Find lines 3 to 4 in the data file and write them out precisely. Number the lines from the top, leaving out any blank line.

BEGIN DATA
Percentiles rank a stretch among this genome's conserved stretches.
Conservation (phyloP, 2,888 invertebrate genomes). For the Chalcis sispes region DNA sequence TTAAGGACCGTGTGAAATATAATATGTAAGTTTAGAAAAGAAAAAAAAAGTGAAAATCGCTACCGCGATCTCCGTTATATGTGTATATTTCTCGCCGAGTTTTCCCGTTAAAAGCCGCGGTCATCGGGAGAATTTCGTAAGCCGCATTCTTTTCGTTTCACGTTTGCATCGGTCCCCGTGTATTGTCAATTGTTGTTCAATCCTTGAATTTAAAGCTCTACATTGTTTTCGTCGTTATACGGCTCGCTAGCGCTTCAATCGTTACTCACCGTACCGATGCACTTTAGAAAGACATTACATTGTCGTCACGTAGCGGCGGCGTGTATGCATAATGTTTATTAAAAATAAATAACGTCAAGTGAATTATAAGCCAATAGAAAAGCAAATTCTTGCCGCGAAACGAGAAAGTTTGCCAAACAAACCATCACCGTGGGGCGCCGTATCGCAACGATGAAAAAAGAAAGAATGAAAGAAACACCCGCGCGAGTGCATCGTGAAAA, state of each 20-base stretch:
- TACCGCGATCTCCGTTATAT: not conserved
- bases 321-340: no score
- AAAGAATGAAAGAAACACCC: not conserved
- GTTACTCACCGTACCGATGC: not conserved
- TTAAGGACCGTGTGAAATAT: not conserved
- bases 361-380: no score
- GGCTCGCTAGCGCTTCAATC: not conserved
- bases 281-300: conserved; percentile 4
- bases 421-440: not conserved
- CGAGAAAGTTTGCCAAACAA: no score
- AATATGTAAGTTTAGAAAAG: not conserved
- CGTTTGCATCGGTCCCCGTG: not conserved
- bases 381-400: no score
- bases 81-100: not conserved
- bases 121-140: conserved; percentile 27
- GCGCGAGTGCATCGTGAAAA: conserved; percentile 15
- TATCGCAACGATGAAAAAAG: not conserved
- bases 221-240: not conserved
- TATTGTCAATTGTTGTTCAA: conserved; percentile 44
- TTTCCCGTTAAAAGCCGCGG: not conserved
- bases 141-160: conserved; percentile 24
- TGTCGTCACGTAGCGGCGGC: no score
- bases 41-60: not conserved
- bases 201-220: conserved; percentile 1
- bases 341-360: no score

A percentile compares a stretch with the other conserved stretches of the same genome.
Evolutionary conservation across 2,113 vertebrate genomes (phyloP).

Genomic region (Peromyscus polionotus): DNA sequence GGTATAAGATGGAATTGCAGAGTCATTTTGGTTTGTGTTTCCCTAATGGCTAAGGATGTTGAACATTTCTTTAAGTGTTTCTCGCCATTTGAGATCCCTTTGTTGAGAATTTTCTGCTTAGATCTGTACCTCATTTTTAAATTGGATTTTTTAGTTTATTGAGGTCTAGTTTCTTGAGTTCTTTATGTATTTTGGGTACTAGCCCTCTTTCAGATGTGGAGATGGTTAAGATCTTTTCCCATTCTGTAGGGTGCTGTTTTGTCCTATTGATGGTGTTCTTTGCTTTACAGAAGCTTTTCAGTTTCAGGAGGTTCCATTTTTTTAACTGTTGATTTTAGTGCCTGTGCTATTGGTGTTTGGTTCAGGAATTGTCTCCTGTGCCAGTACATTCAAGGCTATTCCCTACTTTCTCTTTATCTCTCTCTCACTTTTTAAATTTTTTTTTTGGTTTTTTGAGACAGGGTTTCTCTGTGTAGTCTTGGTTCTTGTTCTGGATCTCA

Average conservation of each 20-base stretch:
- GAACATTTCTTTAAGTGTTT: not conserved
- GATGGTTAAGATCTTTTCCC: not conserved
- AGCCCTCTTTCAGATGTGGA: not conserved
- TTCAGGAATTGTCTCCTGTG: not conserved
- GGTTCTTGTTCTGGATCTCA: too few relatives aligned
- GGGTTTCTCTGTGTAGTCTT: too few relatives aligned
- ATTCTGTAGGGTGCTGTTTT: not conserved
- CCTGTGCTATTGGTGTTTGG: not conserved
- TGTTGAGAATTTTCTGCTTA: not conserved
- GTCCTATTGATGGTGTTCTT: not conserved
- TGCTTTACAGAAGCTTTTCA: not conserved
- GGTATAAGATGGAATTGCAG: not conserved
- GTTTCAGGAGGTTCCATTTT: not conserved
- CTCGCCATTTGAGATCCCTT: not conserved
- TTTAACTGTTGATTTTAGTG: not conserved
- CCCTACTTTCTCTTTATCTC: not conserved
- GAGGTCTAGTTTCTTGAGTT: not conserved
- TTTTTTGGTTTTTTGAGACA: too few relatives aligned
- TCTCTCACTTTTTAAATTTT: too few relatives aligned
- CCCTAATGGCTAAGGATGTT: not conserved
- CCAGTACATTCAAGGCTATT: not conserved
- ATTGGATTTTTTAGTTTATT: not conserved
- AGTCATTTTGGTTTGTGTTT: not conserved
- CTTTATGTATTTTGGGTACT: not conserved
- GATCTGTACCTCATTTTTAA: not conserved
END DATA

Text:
- TACCGCGATCTCCGTTATAT: not conserved
- bases 321-340: no score